I think, lore-reasoning here, my view has potential because it has a direct analogue in Gollum of all characters. Gollum has this very surprising tug-of-war with the Ring (*and I have the books in mind, not the films) that builds and builds from his initial plot hatched in the Dead Marshes to the moment he nearly repents and tells Frodo and Sam about Shelob on the Stairs of Cirith Ungol. But, Sam has this accidental moment of accusation at Gollum, which makes Gollum delve deep into evil again. This is still all in the context of Time and the varying forces pulling at Gollum in his story.

I think it's very possible that Sauron had this period of going either way . . . but ultimately chose the darkness and forged the One Ring, not in an abrupt way, but through this remarkable, hidden tale that Tolkien hints at.

In any case, it makes Sauron a more compelling character than, say, Palpatine from "Star Wars" (May the Fourth be with us!!!), who happened to just be an incarnation of evil, of the Dark Side (*various expanded universe accounts aside), and who really had neither a moment, nor a desire, nor the possibility of any kind of repentance.

I suspect there's this untold story about Sauron in the first few centuries of the SA that Tolkien hints at but leaves mysterious and oblique. It's still fun to imagine that there was this one little window where a "heroic Mairon" could have been a thing . . . until he "lost" his inner battle and "Sauron" won. The Elves would be less inclined to tell that tale out of wrath toward what Sauron did to them - and Findegil, the Gondorian editor in the FoA, even less so as Sauron was their centuries-old adversary.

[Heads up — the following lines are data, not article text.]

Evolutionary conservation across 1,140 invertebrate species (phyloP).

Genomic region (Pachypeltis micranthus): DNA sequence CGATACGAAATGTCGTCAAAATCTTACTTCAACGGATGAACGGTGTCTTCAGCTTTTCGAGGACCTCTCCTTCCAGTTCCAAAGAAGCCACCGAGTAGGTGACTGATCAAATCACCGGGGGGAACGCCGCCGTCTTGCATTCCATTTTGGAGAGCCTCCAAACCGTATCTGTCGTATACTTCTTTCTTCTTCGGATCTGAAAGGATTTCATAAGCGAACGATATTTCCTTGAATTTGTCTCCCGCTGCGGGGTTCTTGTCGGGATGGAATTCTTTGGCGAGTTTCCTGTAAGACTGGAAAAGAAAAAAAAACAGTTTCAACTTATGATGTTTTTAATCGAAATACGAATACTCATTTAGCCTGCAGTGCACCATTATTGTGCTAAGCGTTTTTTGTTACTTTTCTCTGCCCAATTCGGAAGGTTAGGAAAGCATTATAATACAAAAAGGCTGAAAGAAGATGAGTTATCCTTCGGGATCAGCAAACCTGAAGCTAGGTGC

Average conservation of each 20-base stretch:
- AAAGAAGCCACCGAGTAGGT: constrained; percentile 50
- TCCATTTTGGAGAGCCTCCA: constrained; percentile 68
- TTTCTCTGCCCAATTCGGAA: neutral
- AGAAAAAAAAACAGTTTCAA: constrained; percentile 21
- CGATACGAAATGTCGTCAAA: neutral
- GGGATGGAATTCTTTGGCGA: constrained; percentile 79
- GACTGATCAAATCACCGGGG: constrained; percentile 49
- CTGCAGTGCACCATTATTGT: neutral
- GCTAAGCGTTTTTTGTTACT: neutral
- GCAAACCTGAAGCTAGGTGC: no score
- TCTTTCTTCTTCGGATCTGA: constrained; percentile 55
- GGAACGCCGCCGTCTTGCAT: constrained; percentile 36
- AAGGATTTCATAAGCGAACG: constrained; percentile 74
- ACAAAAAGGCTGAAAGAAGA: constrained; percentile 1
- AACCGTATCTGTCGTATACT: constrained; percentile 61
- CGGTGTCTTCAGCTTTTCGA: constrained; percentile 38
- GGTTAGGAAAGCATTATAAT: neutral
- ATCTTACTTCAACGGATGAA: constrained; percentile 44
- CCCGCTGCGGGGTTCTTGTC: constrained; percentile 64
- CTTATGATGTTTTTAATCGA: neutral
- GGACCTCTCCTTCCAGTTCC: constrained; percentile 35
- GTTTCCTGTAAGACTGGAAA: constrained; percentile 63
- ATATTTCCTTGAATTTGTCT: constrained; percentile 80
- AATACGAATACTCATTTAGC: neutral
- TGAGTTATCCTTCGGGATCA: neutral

Now, there's a counterargument here: Gil-galad and Elrond's distrust of "Annatar" and the way the text is written, clearly spelling out their distrust and that Sauron had already returned to evil by that point.

I have a couple of answers:

1- To the first point, well, if Sauron is wrestling with his "dark side," it means he hasn't overcome it, and ultimately, he doesn't. He had been steeped in Morgoth's evil for so long that, of course, Gil-galad and Elrond would pick up that "something here isn't as it seems."